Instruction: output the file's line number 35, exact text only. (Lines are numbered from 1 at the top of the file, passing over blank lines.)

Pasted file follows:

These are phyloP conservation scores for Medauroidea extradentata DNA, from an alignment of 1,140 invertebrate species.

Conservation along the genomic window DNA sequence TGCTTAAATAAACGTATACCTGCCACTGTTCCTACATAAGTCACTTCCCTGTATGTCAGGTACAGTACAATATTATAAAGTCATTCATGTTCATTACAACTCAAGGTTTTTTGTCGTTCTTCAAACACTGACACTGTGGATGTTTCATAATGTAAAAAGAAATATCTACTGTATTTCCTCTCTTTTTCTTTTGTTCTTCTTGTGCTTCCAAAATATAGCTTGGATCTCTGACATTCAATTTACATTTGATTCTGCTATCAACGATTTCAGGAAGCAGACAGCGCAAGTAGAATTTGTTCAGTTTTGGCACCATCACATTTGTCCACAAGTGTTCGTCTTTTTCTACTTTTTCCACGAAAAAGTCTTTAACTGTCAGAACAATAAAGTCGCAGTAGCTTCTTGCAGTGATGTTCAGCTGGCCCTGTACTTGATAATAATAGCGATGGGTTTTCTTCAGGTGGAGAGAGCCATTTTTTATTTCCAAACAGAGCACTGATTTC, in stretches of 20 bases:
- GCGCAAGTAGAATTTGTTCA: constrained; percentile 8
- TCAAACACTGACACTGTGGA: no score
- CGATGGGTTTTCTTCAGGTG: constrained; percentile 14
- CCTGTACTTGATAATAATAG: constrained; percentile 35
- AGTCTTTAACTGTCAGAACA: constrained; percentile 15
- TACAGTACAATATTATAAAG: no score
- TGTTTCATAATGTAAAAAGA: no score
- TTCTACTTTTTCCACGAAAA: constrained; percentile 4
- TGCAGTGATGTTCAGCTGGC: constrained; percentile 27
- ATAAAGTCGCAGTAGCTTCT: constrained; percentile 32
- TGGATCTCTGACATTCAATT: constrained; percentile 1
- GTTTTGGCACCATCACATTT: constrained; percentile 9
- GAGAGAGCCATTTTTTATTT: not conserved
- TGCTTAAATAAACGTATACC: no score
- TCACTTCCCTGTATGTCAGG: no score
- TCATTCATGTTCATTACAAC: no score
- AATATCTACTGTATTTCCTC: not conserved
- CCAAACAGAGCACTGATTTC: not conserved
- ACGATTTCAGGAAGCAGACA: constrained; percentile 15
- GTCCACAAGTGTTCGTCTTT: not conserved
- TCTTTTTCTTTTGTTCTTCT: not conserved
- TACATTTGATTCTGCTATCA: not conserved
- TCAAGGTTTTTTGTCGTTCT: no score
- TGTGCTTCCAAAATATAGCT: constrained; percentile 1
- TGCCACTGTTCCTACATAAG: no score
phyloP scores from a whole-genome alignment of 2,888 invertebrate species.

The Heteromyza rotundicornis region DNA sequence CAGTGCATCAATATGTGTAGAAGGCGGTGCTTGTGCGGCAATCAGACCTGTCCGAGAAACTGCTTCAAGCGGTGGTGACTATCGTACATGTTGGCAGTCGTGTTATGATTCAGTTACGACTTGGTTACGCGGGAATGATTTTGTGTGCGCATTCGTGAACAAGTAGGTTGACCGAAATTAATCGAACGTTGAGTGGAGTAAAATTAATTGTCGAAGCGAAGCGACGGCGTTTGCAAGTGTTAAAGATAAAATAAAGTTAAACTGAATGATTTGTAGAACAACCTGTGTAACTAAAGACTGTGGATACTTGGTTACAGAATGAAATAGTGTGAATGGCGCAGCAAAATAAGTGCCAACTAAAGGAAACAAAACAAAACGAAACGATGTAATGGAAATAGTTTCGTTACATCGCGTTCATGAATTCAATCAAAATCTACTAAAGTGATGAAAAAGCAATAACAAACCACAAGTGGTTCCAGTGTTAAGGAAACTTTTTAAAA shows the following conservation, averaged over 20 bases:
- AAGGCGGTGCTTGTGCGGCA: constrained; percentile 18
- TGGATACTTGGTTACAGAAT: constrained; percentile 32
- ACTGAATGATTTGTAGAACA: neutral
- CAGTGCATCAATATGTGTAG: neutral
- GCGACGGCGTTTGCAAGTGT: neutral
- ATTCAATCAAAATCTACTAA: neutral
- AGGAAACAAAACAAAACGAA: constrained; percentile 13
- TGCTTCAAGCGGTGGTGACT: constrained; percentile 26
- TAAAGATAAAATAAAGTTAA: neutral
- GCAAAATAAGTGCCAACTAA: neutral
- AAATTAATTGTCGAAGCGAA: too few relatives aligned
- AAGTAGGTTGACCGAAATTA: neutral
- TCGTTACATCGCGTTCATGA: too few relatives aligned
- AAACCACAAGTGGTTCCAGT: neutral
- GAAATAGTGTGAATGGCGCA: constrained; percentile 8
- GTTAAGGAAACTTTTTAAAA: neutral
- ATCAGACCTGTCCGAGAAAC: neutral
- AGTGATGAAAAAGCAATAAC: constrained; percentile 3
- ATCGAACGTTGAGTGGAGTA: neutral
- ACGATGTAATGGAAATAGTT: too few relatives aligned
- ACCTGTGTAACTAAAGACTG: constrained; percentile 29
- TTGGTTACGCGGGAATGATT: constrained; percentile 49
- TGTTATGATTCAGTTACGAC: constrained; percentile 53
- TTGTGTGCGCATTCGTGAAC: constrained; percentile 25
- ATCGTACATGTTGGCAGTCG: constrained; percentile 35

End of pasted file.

- ATTCAATCAAAATCTACTAA: neutral